Thursday, December 31, 2009

AVATAR (yet another) Review

An old description of 'Critic' is : ' A commentator, not being creative themselves, who thus hates ALL creative people equally.'

I was set back a fair amount by all the pre release commentary by the film critics related to AVATAR, especially those from those few who I actually (normally) respect the opinion of. What I saw in early stills and clips as some obvious swiping of Roger Dean's visions in the concept art also displeased me. But frankly, neither would have stopped me from seeing this film.

Now I personally found that the oh so obvious duplication of American Indian cultural aspects in the alien Na'vi NOT as annoying as I thought I might (given the Critic's harping on this). The sequence with our hero Jake Sulley (as Na'vi) being introduced to the tribe was almost a rotoscope from the 1992 'Last of the Mohicans'. (I kept waiting for that first blow to fall, like it did on Hawkeye as he entered the Mohawk village.) I did find the circle chants of the mystic calling of power near the end of the film a bit trite. It is a bit disappointing that after Cameron insisting on so much loving detail. The language of the Na'vi and the depth of care on the environment of Pandora as the best examples. I was thus surprised that the anthropology of an ALIEN culture was not delved into. Did Cameron think the audience could not empathize with The People if we could not see something oh so familiar? Even considering our human tribal cultures as a model, there could have been much more use of gesture in communications as a good example. (Anyone remember 'Quest for Fire'?) Personally, this lack of depth in the Na'vi culture I found the films biggest disappointment for me.

Like others, I would have like to have seen a bit more depth to the dialog, a few more characters not so very black and white in their depiction. And 'Unatainium' - come on! I also found the care lavished on the ecology of Pandora and the language of the Na'vi did not extend to the human military depictions. Although the smaller ducted combat machines were wonderful, the larger craft 'hung in the air the way a brick doesn't'. There were just too many plain stupid aspects to the human ground combat equipment and behaviours of the troops. A hand gun worn in an off leg reverse draw holster? It may have looked kool - but just plain dumb for what was supposed to be a long seasoned veteran.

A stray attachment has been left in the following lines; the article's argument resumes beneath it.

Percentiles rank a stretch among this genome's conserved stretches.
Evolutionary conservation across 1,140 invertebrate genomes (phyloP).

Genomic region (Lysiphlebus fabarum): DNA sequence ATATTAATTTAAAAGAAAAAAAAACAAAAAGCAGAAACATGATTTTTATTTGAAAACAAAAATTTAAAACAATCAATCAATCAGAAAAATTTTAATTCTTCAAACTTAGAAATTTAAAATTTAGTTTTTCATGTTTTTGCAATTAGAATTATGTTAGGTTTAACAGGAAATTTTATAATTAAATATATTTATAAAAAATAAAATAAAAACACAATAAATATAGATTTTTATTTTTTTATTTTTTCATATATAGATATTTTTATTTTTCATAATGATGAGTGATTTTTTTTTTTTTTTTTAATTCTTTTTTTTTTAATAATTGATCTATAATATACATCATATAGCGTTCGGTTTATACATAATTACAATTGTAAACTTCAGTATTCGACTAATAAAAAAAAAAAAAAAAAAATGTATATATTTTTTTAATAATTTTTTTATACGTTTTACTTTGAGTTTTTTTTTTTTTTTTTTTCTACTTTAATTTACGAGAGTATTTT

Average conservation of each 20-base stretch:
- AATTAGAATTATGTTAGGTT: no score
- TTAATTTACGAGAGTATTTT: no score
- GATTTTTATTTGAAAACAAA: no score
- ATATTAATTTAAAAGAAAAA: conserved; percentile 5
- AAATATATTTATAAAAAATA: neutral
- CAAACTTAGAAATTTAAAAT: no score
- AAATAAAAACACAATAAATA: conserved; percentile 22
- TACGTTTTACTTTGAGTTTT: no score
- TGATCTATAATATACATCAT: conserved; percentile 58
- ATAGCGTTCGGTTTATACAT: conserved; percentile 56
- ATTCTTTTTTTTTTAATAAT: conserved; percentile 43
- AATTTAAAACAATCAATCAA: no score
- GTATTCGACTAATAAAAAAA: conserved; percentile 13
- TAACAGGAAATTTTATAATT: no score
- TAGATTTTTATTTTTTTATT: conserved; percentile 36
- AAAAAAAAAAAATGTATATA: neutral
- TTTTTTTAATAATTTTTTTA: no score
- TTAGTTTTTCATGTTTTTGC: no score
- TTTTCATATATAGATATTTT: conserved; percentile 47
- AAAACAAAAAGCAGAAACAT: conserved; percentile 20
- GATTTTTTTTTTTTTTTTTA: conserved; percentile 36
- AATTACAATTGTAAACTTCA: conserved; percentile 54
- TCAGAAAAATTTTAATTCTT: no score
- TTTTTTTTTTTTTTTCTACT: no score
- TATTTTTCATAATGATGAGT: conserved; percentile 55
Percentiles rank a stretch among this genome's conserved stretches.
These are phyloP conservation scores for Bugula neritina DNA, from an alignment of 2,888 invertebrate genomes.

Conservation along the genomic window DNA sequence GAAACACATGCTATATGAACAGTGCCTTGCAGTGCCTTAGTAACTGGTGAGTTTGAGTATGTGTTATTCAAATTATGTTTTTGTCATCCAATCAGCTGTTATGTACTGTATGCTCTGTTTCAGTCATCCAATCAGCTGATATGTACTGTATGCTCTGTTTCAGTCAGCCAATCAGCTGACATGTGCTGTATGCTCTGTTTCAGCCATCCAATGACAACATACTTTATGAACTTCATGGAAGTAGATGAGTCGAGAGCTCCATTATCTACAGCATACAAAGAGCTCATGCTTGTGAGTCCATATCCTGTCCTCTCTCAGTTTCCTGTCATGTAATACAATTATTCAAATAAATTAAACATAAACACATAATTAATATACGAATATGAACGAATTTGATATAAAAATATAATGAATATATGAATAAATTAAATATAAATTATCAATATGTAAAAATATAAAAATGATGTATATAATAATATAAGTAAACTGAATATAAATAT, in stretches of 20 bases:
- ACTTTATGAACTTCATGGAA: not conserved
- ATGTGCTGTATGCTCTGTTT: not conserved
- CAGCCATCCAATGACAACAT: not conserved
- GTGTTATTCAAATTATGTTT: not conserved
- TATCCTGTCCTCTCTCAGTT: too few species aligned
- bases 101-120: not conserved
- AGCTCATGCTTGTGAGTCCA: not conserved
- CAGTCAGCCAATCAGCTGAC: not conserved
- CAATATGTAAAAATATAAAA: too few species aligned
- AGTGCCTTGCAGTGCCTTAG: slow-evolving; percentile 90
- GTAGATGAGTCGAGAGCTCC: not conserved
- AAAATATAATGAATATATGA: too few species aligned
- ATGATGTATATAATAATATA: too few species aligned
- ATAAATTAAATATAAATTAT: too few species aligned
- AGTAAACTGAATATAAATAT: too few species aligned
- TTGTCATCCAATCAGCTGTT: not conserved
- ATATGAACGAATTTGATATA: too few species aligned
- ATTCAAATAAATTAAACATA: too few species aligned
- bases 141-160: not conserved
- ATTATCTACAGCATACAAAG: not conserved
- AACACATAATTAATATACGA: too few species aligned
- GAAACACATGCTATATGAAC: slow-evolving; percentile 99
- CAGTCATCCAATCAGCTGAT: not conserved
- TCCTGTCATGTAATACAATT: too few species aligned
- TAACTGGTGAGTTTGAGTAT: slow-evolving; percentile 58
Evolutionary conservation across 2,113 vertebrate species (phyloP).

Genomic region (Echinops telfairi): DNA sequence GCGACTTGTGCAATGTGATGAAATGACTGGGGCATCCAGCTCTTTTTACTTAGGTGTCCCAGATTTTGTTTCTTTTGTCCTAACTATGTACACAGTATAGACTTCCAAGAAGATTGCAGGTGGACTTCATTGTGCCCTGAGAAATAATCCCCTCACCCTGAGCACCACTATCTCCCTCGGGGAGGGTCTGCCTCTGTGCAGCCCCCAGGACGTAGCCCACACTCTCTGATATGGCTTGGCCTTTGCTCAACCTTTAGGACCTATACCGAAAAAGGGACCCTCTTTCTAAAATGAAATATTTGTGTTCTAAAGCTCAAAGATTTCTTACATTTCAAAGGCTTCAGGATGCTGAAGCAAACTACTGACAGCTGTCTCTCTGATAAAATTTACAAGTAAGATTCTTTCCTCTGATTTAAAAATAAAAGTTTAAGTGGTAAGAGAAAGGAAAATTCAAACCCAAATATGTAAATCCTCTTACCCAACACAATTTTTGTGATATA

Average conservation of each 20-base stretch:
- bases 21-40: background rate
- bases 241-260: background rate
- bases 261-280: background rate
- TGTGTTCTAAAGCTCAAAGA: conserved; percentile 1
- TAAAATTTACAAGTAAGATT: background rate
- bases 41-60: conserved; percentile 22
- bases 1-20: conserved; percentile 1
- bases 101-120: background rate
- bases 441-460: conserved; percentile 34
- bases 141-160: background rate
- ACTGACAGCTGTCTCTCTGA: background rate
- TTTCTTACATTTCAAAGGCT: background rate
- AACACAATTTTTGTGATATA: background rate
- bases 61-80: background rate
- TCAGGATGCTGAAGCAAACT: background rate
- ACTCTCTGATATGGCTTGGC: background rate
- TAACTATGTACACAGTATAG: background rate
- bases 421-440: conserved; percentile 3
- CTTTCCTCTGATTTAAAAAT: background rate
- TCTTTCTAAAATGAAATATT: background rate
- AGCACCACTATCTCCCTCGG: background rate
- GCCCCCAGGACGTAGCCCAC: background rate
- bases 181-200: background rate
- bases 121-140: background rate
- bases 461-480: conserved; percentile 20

But this film is a visual triumph. And perhaps those of you out there hooked on dialog might consider AVATAR as an artist would - as story through images. Yes, there could have been more development of sharing of opposing world views between Jake and Neytiri. But really, its all there in the visuals.
If the overall plot had a weakness for me, it was its predictability. Yes, sometimes two cultures just will NOT have a point of understanding and intersection. "We just don't have anything they want" precludes the kind of (often tedious) deep phsycological angst that the critics seemed to be insisting on from James Cameron. Yes the hero gets the girl, saves the day and makes the predictable choice at the end of the film. What did you expect?

As for the use of digitalized performances - was just astounding. I was completely drawn in after the first five minutes of the introduction of the avatar bodies. Maybe because the integration of actor and animation was itself a convincing avatar, and there was so much other eye candy to focus on. The facial features and reactions were visibly correct, so quickly I just stopped considering it a 'trick'. Sigourney Weaver, in digitized alien form, was instantly recognizable. And forget any whining that actors are being replaced here. Body language and all the details of facial expression were clearly the actors own. Truthfully, I was completely drawn in by the characterizations.

As a piece of stunning visuals around a solid piece of action adventure, Avatar delivers. I quite enjoyed it, and very glad we made the difficult trip through bad winter weather down to Orangeville to see it on the big screen. (Others have commented on the power of IMAX and 3-D - never to be seen in small town Ontario!) As fate would have it, the blowing snow had us arrive mid way through the trailers (and bloody commercials!) so we ended up sitting dead centre, and pretty close. Not IMAX maybe, but close enough to fall into the action.

A quite intelligent review from Grondzilla is worth reading too.

Images seen here are stolen from the 'Coming Soon' web site (

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February 15 - May 15, 2012 : Supported by a Crafts Projects - Creation and Development Grant

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